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Timothy R. Whitcomb, Daniel J. Arevalo, Jonathan R. Moskaitis, William A. Komaromi, James D. Doyle, Andrew Huang, Jay Wodka, Frederick Noon, Margaret M. May, and Fred Williamson


Despite improvements in predicting the track and intensity of tropical cyclones (TCs), these storms with major societal and economic impacts continue to pose challenges for statically-provisioned computational resources. The number of active storms varies from day to day, leading to regular bursts of irregular computational loads atop an already busy production schedule for weather prediction centers. The emergence of high-resolution ensemble TC prediction to quantify the uncertainty in track and intensity exacerbates this problem by requiring multiple forecasts run for each storm, each representing a possible outcome. With more than a decade of progress in the literature describing research and real-time numerical weather prediction in the cloud, we set out to evaluate if the commercial cloud environment could cope with the unique demands of TC ensemble forecasts. We describe a demonstration using a high-performance computing environment within the Microsoft Azure cloud to test dynamic resource provisioning to address time-varying resource challenges. We deployed existing operational models, implemented a combination of vendor-provided and open-source tools to orchestrate the cycling production workflows, and developed techniques for automatic error handling to keep production on schedule with minimal operator intervention. Despite challenges, our production pipeline from data ingest, forecast integration, graphics generation, and dissemination via social media was able to produce real-time forecasts of storm track and intensity with product latencies commensurate with existing operational forecasting systems.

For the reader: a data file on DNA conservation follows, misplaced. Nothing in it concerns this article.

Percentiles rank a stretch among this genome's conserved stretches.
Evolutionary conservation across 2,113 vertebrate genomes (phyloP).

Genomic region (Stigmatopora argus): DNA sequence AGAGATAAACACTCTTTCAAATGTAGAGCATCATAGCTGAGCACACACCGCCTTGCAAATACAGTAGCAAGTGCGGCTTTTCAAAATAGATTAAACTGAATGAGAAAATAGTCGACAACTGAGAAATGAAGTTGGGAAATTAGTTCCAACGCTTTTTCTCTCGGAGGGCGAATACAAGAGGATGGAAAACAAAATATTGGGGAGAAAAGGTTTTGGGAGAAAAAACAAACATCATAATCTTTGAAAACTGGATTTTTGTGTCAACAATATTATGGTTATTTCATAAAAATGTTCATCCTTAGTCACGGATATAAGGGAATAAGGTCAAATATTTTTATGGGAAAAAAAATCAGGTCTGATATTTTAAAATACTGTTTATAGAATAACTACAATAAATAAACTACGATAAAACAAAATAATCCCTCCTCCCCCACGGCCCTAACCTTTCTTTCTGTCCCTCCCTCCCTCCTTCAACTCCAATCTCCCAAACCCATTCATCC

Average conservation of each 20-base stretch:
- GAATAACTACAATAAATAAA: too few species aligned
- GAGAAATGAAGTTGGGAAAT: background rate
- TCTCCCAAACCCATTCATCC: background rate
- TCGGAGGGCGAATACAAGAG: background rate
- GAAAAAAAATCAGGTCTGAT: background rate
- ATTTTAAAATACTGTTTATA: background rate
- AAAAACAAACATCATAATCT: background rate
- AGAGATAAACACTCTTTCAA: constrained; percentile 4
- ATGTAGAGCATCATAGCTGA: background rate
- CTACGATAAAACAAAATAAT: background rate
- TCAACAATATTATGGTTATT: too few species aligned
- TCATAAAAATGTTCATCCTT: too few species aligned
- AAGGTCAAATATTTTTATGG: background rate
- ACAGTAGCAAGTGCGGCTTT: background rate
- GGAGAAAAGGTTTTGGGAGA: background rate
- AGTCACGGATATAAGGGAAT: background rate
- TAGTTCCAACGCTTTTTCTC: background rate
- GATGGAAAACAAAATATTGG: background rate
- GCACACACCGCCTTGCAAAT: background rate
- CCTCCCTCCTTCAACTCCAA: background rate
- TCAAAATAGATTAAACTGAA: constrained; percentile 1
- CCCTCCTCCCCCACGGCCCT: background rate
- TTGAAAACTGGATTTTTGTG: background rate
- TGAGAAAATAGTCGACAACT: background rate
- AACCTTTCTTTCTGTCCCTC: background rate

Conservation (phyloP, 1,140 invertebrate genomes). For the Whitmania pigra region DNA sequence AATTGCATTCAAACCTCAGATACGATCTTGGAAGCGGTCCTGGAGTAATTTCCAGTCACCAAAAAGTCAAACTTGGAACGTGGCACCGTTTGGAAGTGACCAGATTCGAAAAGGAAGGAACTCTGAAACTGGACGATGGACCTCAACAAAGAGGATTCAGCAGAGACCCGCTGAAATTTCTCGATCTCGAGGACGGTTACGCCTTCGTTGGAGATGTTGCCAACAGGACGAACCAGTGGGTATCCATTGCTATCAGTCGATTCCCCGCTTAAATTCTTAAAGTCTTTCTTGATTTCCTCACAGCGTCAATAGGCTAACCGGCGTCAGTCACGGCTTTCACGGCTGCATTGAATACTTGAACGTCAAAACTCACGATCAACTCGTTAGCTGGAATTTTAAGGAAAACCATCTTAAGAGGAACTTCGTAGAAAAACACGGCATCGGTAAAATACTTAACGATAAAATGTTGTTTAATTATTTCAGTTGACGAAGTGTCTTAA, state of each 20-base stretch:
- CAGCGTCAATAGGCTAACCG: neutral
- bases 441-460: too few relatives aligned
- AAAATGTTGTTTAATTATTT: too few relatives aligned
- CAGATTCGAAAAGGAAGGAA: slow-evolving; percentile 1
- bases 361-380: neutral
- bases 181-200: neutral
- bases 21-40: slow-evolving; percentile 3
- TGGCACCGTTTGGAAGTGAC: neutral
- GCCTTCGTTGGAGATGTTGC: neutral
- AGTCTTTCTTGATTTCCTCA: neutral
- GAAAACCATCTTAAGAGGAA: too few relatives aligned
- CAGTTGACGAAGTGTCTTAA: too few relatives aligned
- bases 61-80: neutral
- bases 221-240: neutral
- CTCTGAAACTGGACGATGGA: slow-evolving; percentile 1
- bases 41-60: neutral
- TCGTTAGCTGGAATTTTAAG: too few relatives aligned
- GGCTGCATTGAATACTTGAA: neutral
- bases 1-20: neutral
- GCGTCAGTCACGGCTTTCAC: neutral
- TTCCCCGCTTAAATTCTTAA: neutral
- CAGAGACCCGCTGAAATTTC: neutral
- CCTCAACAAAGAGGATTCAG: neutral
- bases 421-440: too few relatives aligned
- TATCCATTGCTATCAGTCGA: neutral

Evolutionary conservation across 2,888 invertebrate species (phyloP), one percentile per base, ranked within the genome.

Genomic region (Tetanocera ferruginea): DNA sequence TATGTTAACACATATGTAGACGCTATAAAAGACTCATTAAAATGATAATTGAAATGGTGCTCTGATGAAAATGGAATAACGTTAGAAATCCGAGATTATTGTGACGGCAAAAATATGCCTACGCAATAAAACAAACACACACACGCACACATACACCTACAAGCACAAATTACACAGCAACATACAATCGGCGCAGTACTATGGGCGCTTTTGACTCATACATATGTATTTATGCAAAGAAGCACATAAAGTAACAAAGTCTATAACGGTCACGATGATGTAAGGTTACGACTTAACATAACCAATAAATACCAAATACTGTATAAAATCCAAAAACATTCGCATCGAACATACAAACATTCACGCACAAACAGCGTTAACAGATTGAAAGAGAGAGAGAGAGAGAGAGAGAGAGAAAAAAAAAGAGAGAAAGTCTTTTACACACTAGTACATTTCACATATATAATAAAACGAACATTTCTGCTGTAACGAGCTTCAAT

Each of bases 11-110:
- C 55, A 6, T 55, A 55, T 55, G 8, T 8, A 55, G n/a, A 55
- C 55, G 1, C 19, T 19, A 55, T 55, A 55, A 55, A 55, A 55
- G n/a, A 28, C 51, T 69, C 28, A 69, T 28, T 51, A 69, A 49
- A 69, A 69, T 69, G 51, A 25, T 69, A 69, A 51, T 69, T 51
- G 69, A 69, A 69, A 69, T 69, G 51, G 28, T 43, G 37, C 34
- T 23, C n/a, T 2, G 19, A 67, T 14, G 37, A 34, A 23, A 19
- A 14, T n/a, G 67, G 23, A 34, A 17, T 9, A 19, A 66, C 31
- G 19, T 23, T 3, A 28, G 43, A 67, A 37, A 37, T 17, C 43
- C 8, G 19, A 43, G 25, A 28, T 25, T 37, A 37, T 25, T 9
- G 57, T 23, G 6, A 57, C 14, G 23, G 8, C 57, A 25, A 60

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James D. Doyle, Jonathan R. Moskaitis, Joel W. Feldmeier, Ronald J. Ferek, Mark Beaubien, Michael M. Bell, Daniel L. Cecil, Robert L. Creasey, Patrick Duran, Russell L. Elsberry, William A. Komaromi, John Molinari, David R. Ryglicki, Daniel P. Stern, Christopher S. Velden, Xuguang Wang, Todd Allen, Bradford S. Barrett, Peter G. Black, Jason P. Dunion, Kerry A. Emanuel, Patrick A. Harr, Lee Harrison, Eric A. Hendricks, Derrick Herndon, William Q. Jeffries, Sharanya J. Majumdar, James A. Moore, Zhaoxia Pu, Robert F. Rogers, Elizabeth R. Sanabia, Gregory J. Tripoli, and Da-Lin Zhang


Tropical cyclone (TC) outflow and its relationship to TC intensity change and structure were investigated in the Office of Naval Research Tropical Cyclone Intensity (TCI) field program during 2015 using dropsondes deployed from the innovative new High-Definition Sounding System (HDSS) and remotely sensed observations from the Hurricane Imaging Radiometer (HIRAD), both on board the NASA WB-57 that flew in the lower stratosphere. Three noteworthy hurricanes were intensively observed with unprecedented horizontal resolution: Joaquin in the Atlantic and Marty and Patricia in the eastern North Pacific. Nearly 800 dropsondes were deployed from the WB-57 flight level of ∼60,000 ft (∼18 km), recording atmospheric conditions from the lower stratosphere to the surface, while HIRAD measured the surface winds in a 50-km-wide swath with a horizontal resolution of 2 km. Dropsonde transects with 4–10-km spacing through the inner cores of Hurricanes Patricia, Joaquin, and Marty depict the large horizontal and vertical gradients in winds and thermodynamic properties. An innovative technique utilizing GPS positions of the HDSS reveals the vortex tilt in detail not possible before. In four TCI flights over Joaquin, systematic measurements of a major hurricane’s outflow layer were made at high spatial resolution for the first time. Dropsondes deployed at 4-km intervals as the WB-57 flew over the center of Hurricane Patricia reveal in unprecedented detail the inner-core structure and upper-tropospheric outflow associated with this historic hurricane. Analyses and numerical modeling studies are in progress to understand and predict the complex factors that influenced Joaquin’s and Patricia’s unusual intensity changes.

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